The tomb of Richard III

Once time became money, it became important in guilds, determining who had spent more time doing what and if we jump rapidly through the epochs we hit the concept of world time. Up until the 18th century time had been standardised geographically, lots of areas had their own times because there wasn’t such wide communications that broader standardisation was needed. Towns having their own times, known as burgher times, clung on in some places until the international Meridian Conference in 1884. The purpose of The Meridian Conference, held in Washington, was to set a universal day and fix the prime meridian. The need for this world wide consensus came about because of the industrial revolution, with shipping and train travel meaning that consistency in time was essential for commercial and personal purposes. The resolutions that the conference adopted were:

  1. That it is the opinion of this Congress that it is desirable to adopt a single prime meridian for all nations, in place of the multiplicity of initial meridians which now exist.
  2. That the Conference proposes to the Governments here represented the adoption of the meridian passing through the centre of the transit instrument at the Observatory of Greenwich as the initial meridian for longitude.
  3. That from this meridian longitude shall be counted in two directions up to 180 degrees, east longitude being plus and west longitude minus.
  4. That the Conference proposes the adoption of a universal day for all purposes for which it may be found convenient, and which shall not interfere with the use of local or standard time where desirable.
  5. That this universal day is to be a mean solar day; is to begin for all the world at the moment of mean midnight of the initial meridian, coinciding with the beginning of the civil day and date of that meridian; and is to be counted from zero up to twenty-four hours.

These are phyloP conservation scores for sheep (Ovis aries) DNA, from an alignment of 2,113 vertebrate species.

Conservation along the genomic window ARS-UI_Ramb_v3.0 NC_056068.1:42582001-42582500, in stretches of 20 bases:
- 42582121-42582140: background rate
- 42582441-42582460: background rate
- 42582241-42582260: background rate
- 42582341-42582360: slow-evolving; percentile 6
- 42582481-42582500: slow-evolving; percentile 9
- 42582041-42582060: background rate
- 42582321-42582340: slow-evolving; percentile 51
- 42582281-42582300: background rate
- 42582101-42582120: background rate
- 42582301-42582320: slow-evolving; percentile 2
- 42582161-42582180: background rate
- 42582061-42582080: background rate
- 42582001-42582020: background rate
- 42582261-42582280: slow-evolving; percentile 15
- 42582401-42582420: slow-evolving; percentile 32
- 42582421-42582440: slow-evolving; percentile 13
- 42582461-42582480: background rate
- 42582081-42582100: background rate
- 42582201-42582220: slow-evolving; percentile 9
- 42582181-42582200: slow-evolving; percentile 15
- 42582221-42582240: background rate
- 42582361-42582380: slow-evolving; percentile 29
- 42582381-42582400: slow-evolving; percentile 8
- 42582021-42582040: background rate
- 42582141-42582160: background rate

6. That the Conference expresses the hope that as soon as may be practicable the astronomical and nautical days will be arranged everywhere to begin at midnight.
  7. That the Conference expresses the hope that the technical studies designed to regulate and extend the application of the decimal system to the division of angular space and of time shall be resumed, so as to permit the extension of this application to all cases in which it presents real advantages.

This is where Greenwich Mean Time was adopted, as the standard starting point for every time zone on the time zone map. I’m not going to go into detail about Greenwich Mean Time, you can find out more about it here https://greenwichmeantime.com/what-is-gmt/

So, we began with musing about liminal time in a Pandemic, and we have ended with the standardisation of time on an international scale. We now all have phones, or watches or even smart watches that let us know exactly what time it is all the time. We might find our lives governed by time, but it is worth remembering that time is a concept that took a conference to agree on international standards. So in this odd space, where time seems to both stretch and to snap, to be infinite and meaningless, but also corralled into minutes and seconds, that ultimately time is a human concept that we could, in theory, let go. Maybe a pandemic where we can’t run around and live our hectic lives, is a good spot to take a step back and see time as something to be appreciated rather than to be filled. Regardless, this has not been by any means an exhaustive history of time, but I hope it has given you something to think about, and that you’ve had the time to think it.

References

History of the Hour: Clocks and modern temporal orders by Gerhard Dohrn-Van Rossum

Time and Clocks in the Middle Ages http://www.r3.org/wp-content/uploads/2014/03/2007_03.pdf

https://greenwichmeantime.com/what-is-gmt/

http://www.gutenberg.org/files/17759/17759-h/17759-h.htm

The photos are all mine.